The pretentious Latin caption is the beginning of a Priest’s incantation prior to an Ash Wednesday mass.

 
“Remember man that you are dust and to dust you shall return”

I. SOUND EFFECTS

Contrast of silence to a crescendo of noise modulating and a return to silence.

Onomatopoeic words — Beep, Beep - racy rapid pace. The parenthetical beeps could represent, apart from the obvious car horn, a censorship of swear words. Imagery of the "rat race" - the frustration culminates in a final BEEP.

Noise words: Bobby Dazzler, traffic; (beep beep and BEEP), giant

faces snarled and screamed.., accident.

 

II. SUBJECT MATTER

* “Blink, Blink..” Life is short, and over before you know it.

* Traces the rites of passage from cradle to the grave.

* Social commentary from perspective of various phases of life.

III, TONE

* Varies from gentle sympathetic to subtle satiric as the persona passes from one phase of life to another: objective, sardonic, sarcastic, parodic, cynical disrespectful. flippant, demotive, detached; undercutting pomposity and eroding the falsity and solemnity of any pretence.

 

* fast racy, hectic pace of childhood congested life in the fast lane.

* imperative tone during adolescence of sign posts “No Breathing!”

* impersonal, depersonalised – no names of family members.  The family has no warmth or closeness.

* irony and satire of last stanza.

IV. POETIC TECHNIQUES

* anonymous archetypal male of the lucky country

* Not didactic - rather we are left to draw our own conclusions.

Dramatised scenes

- much of the narrative is acted out;  including direct speech - creates realism; verisimilitudeness.

 

Contrast:

Innocence, idealism of youth

realism of experience

wonderment of stars

 

“godless money—hungry.

sensitivity “soft cry..”

 

ruthlessness “head kicking”

 

Natural beauty

 

man-made “fixing ..“

 

1st class mortician’s job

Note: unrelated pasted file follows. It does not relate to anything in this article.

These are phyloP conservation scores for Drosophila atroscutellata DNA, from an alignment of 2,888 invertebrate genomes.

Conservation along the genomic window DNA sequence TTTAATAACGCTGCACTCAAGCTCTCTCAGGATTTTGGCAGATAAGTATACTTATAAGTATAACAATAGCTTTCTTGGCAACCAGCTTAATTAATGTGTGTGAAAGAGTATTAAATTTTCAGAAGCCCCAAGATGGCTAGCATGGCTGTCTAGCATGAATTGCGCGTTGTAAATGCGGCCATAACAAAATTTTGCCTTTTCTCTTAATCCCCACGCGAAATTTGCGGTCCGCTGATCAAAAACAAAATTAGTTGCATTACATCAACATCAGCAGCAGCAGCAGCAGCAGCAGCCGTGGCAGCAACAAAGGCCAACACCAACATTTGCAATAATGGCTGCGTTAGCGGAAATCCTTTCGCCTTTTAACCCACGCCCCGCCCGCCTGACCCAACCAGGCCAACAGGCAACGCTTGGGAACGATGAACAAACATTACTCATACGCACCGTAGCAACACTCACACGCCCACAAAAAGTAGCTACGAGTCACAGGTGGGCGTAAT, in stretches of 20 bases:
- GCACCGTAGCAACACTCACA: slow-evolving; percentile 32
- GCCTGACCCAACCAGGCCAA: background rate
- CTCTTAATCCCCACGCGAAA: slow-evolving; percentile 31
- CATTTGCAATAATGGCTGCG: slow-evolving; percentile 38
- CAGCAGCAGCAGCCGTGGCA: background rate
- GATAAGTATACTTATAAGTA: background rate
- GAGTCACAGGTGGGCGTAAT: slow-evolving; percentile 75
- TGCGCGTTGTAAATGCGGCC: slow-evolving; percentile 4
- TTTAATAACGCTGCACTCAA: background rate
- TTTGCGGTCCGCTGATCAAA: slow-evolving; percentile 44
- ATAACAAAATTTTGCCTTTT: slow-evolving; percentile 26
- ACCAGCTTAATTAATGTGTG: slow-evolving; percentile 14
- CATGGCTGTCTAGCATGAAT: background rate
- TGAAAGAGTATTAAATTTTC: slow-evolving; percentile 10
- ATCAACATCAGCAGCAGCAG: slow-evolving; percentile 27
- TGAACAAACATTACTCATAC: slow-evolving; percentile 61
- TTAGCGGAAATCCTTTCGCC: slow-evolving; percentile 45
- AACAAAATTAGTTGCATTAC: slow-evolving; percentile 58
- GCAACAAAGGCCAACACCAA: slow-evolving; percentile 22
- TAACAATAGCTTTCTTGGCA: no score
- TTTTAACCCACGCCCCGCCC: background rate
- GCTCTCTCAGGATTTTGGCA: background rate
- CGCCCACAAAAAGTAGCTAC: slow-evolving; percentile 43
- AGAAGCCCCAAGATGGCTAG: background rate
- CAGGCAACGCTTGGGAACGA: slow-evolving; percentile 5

image in real life

 

silence of: baby’s sleep! cemetery

 

Noise of city life

 

 

Omission  (ellipsis)

Much of narrative is left out to be filled in by readers – his death is represented by a -  dash.

 

The trail-off sentences have conveyed three meanings: they show cynicism, are similar to rhetorical questions, and lead into the next stage of his life.

 

Three of the stanzas in youth and middle age begin with link words:  However,  Anyway, Now,  - They represent the fast pace of the poem and life.

 

Humour

— caricatures - exaggeration, irony. ex:

 

Motifs — provide unity, cohesion - togetherness.

- Cars (name?)

- Bobby Dazzler

- No....

- stars.. Consider the alternative meanings of "stars" - movie stars, aspirations.

 

Figurative language -

ex:   “underground metropolis

permanent residentials”,

 

Stressed words at beginning of new line:

ex:     “ unadulterated fringe of sky”

“ kick whoever’s down”

 

Language

Dawe is renowned for his exceptional ear for the tones, patterns, rhythms, cadences and resonances of the Australian vernacular idiomatic speech. Like Henry Lawson before him and countless others since (David Williamson), Dawe strives to imitate the tribal voice he hears the ordinary (battlers) Australian speak. His wide variety of occupations, and the unusual range of people he has met enriched his language and he is able to reproduce authentic echoes of the flexible, colourful and diverse Australian colloquialisms and slang which he surreptitiously slips into what at first sight appears solemn poetry: